Distinct invasion sources of common ragweed (Ambrosia artemisiifolia) in Eastern and Western Europe
The common ragweed (Ambrosia artemisiifolia L.; Asteraceae) is a North American native that is invading Eurasia. Besides its economic impact on crop yield, it presents a major health problem because of its highly allergenic pollen. The plant was imported inadvertently to Europe in the eighteenth century and has become invasive in several countries. By analyzing French and North American populations, it was previously shown that French populations were best described as a mixture of native sources and that range expansion in France probably involved sequential bottlenecks. Here, our aim was to determine whether Eastern European populations of A. artemisiifolia originated from the previously established French populations or from independent trans-Atlantic colonization events. We used nuclear microsatellite markers to elucidate the relationships among populations from Eastern and Western Europe in relation to populations from a broad survey across the native North American range. We found that A. artemisiifolia from Eastern Europe did not originate from the earlier established French populations but rather represents multiple independent introductions from other sources, or introductions from a not yet identified highly diverse native population. Eastern European populations show comparable amounts of genetic variability as do previously characterized French and North American populations, but analyses of population structure clearly distinguish the two European groups. This suggests separate introductions in Eastern and Western Europe as well as divergent sources for these two invasions, possibly as a result of distinct rules for trade and exchange for Eastern Europe during most of the twentieth century.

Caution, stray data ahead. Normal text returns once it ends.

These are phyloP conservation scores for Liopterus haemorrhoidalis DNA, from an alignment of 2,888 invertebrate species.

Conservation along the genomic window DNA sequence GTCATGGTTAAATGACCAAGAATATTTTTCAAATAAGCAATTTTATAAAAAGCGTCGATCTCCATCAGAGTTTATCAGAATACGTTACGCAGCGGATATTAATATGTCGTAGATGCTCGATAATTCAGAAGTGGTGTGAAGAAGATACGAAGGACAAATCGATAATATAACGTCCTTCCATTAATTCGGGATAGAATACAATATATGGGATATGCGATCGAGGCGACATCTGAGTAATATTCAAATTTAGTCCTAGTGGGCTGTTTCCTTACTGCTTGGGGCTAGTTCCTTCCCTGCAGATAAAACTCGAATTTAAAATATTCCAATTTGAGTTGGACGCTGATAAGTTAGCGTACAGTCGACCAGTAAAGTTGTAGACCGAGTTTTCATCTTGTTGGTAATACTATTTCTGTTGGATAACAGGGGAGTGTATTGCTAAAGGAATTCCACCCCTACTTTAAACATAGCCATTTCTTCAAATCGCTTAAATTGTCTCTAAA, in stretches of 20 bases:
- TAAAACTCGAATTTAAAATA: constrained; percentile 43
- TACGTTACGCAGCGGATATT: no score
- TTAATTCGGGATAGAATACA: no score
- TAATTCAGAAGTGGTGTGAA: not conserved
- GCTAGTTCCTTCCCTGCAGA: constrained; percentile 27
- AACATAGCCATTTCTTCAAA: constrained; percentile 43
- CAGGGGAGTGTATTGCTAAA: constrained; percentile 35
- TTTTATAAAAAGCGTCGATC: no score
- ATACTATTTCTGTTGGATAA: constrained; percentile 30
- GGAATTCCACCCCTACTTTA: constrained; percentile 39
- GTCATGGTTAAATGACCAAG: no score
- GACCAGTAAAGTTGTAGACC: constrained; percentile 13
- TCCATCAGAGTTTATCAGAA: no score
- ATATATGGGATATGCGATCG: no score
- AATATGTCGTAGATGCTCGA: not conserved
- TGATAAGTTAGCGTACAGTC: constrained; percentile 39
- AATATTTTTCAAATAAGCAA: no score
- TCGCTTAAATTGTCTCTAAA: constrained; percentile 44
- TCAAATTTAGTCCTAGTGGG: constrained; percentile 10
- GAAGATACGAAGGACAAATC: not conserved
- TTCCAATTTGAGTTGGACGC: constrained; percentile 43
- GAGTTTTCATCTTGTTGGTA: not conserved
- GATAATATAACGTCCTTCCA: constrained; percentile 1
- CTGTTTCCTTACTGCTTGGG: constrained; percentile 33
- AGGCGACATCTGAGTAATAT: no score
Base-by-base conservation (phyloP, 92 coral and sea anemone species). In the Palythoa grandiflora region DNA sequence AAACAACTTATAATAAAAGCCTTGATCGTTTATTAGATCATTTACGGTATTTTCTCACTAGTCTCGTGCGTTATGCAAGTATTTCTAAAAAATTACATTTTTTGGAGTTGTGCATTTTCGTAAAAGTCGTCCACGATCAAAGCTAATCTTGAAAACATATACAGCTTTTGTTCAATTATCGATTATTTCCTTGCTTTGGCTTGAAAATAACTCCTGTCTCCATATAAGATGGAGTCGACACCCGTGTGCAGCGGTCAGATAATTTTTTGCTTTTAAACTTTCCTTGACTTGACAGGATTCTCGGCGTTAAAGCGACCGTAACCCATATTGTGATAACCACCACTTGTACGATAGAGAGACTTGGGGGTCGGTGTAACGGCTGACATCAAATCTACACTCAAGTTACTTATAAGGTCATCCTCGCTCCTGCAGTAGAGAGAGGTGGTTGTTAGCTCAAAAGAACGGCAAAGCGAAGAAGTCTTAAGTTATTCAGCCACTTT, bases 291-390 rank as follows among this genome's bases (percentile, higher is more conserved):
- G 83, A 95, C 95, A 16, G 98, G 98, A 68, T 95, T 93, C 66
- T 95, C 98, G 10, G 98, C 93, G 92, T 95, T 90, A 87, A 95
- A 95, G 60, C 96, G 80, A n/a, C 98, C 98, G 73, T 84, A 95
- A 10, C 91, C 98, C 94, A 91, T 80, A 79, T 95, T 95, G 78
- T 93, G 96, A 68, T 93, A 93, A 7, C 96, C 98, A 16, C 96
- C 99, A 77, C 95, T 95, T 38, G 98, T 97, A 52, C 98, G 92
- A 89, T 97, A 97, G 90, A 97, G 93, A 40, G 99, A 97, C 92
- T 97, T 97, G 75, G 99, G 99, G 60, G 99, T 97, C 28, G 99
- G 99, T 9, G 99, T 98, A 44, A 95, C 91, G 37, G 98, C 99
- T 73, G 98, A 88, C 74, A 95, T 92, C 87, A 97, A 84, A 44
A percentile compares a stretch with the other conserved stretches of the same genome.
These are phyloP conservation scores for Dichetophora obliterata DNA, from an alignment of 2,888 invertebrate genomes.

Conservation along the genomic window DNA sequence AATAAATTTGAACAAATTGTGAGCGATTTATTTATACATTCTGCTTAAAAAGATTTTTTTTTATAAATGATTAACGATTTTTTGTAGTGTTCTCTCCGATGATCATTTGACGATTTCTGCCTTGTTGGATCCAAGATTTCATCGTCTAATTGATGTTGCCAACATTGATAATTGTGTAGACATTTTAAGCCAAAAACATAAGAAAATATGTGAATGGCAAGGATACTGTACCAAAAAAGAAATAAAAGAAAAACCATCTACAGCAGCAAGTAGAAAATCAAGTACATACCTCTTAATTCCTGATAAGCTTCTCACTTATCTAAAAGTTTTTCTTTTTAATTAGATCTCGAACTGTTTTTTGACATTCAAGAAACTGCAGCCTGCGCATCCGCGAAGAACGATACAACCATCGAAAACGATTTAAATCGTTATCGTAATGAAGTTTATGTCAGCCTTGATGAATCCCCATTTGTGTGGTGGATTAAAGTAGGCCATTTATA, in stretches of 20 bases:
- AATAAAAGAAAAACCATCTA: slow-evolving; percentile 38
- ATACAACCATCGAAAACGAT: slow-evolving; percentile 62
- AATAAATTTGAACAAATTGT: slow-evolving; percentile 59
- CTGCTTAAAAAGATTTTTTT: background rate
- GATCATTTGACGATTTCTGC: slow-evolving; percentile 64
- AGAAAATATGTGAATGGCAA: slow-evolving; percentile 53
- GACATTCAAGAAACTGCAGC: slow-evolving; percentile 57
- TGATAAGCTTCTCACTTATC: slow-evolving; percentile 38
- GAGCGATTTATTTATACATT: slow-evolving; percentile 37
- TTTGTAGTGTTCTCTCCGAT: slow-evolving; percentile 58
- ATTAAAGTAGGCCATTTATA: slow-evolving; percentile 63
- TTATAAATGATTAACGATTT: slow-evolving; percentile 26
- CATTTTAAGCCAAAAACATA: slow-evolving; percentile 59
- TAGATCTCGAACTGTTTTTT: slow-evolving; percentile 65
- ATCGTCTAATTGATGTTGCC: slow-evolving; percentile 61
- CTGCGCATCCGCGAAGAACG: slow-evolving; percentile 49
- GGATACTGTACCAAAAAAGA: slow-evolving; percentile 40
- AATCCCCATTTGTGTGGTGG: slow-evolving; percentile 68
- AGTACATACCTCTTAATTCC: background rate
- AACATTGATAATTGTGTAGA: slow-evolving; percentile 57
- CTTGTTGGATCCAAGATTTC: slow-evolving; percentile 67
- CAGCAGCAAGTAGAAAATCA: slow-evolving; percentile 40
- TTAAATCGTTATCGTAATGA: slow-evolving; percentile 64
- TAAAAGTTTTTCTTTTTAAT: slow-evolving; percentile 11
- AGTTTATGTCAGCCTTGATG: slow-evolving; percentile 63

KeywordsAllergenic plant Biological invasion Invasive species Multiple introductions Population structure
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